Gilbert Erector set part numbers JT, JV, JW and JX

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Nov 23, 2014
Well, here’s another string detailing a set of Erector set parts being reproduced in my shop. Four different parts are combined in one post here as they are very similar. Part numbers are Gilbert Erector set parts JT, JV, JW and JX. They are sheet metal (~0.045” thick stock) links used in the construction of the iconic 1931 – 1937 Gilbert Erector Hudson Locomotive model.

There are some pictures attached of the model pictorial (locomotive is about 28” long) and the build up of the steam engine drive rods and links.

I’ve made these before by hand trimming and filing, but that was for 1 or 2 at a time. I picked up a Bridgeport CNC mill this past fall and been having a ball reassessing how to make things. No need to hand trim a pattern and file when you’ve got a BP that can do all of the tedious work for you!

My BP has a 30+ year old Anilam Crusader II controller which works well, but the communication feature through the RS-232 port does not work. That means it can only be programmed directly from the controller’s keypad; routines cannot be saved to a remote computer for reloading later. I write the routines by hand and key them in, keep a file folder with the final routines for reloading if I run the job again. Yeah, a bit tedious, but better than nothing.

Started by laying the parts on our flat-bed scanner and snapped an image of each part. Brought the scans into a free CAD/CAM program called Techne CADCAM. Traced the parts in the CAD program, then dropped some ¼” circles in key places (tangent points of transitions of the parts’ perimeter) to represent a ¼” end mill. With the coordinates in hand, wrote the CNC routines which are about 35 steps long. Again, will be a bit cumbersome to have to manually input them if I make another run of the parts a year from now, but better than manually cutting, trimming and filing the parts.

The Anilam controller has cutter compensation capability. This feature allows the routine to run at an offset to the finished shape. In practice, the CNC routine can be repeated, stepping closer to the final shape on each pass. My controller is just 2-axis, so I could run the finished shape and keep stepping down in Z to the bottom of the stack of blanks. Or, start at full depth but peck away on the sides by stepping closer to the final pattern on each pass. I did the parts in 3 passes which freed me up to do other things while the mill was running.

My plan was to cut blanks from 0.048” 304 stainless steel. The original Erector set parts were made from 1008 or similar steel, then nickel plated. I’ve got a nickel plating tank courtesy of Caswell Plating, but frankly find it easier to go with the stainless steel. 304 in a No. 4 finish looks very close to nickel plated steel.

OK, now on to the blanks. The hole spacing varies on each of the parts. Many ways to mark the parts, could manually layout each part with Dykem and a caliper/height gauge. Or, print a paper template, glue it on the stock and center punch/punch the holes. Also thought about making a fixture to transfer punch hole locations that would be punched later. I hand laid out some prototypes and punched them by hand with a Roper Whitney XX punch. Could see that the 0.048” 304 stainless was going to trash the 11/64” punch after only a few hits. So, ended up going with a drill jig.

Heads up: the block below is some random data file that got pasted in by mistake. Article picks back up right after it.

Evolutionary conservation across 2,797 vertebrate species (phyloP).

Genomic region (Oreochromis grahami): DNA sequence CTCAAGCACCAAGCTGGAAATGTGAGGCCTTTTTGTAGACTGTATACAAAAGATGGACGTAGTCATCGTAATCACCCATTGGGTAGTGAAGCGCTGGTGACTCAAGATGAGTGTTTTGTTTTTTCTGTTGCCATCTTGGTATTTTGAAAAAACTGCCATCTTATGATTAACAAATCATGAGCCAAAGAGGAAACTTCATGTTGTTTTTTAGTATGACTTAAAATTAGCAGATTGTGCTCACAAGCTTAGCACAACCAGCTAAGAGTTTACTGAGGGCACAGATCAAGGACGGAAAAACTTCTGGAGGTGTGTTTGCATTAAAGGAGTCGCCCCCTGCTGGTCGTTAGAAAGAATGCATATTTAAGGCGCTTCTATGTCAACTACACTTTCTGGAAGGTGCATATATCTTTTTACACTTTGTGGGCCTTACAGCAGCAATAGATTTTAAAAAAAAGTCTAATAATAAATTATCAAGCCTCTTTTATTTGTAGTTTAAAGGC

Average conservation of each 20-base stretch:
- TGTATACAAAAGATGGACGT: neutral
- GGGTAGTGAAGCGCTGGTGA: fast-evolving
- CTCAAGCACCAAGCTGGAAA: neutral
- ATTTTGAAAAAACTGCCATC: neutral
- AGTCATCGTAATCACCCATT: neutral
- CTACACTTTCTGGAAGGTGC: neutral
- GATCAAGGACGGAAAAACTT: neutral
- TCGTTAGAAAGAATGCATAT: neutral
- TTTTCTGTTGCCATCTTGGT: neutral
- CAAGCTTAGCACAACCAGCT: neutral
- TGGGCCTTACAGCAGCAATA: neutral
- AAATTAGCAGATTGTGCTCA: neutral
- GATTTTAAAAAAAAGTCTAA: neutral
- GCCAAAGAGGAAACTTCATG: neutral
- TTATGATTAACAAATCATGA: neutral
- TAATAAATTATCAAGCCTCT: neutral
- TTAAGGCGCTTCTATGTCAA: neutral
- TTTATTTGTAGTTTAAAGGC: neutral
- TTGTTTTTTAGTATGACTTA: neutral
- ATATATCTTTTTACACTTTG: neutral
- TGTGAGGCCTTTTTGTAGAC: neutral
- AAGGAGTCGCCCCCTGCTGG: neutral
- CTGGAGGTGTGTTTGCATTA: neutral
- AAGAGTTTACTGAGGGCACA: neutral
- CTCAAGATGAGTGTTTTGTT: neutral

The drill jig is made from a top guide of O-1 tool steel and a base of aluminum. The base has a rabbet cut into it for a back stop for locating the strips of steel. The rabbet is a little shallower than the part thickness so when the top O-1 drill guide is clamped in place the blank is held securely. The O-1 drill guide is located with set screws, tight clearance holes on the top plate, tapped holes in the base. I made the O-1 top plate double-ended so if one side starts to wear, it can be flipped 180 deg. for a second set of holes. The O-1 was hardened with an oxyacetylene torch and was not tempered.

I used a bench shear for cutting the strips of 304 stainless. My Tennsmith is rated for a 36” piece of 0.050” stainless, parts were being made from a 12” piece of 0.048”, but it was a little closer to capacity than I’d like to stomp on. The bench shear is rated for 3/16” steel, so figured stainless less than a third that thickness would be fine (it was).

The drill jig was held in a vise on the drill press. Loaded a strip of 304 and drilled away. The 4 different strips use the same end hole, but vary on the other(s). I batch drilled a number of the same size at a time, so marked the appropriate hole with a Sharpie to aid in hitting the right hole.

Made a simple holding fixture on the Bridgeport for securing the blanks from a piece of ½” thick CRS. Ran the CNC routine for each part with a CRS piece on the top and bottom of the stack of blanks.

On to making the parts. Ran 8-32 screws through a CRS part which served as a clamp plate on top of a stack of 304 stainless blanks. Finished off the stack with a 2nd CRS spacer to shim the stack off the holding fixture so the end mill didn’t contact it. I ran the job with a ¼” 2-flute end mill at a feed rate of 8 inches per minute. The routines took between 35 to 55 seconds to travel the path. Much nicer than the hand nibbling and filing method. Plus, the parts are spot on every time.

Thanks for looking


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Active User
H-M Supporter-Donating Member
Jul 11, 2013
You have way too much fun Bruce.
What I would have done for a set like that when I was a kid. Heck I still am
Thanks for posting


H-M Supporter - Premium Member
H-M Supporter-Premium Member
Apr 30, 2015
Bruce we need to get you into the 21st century, you shouldn't have to enter code by hand each time-
any idea if it's a hardware or software problem? Wish I was more computer savvy but I'm just an analog guy
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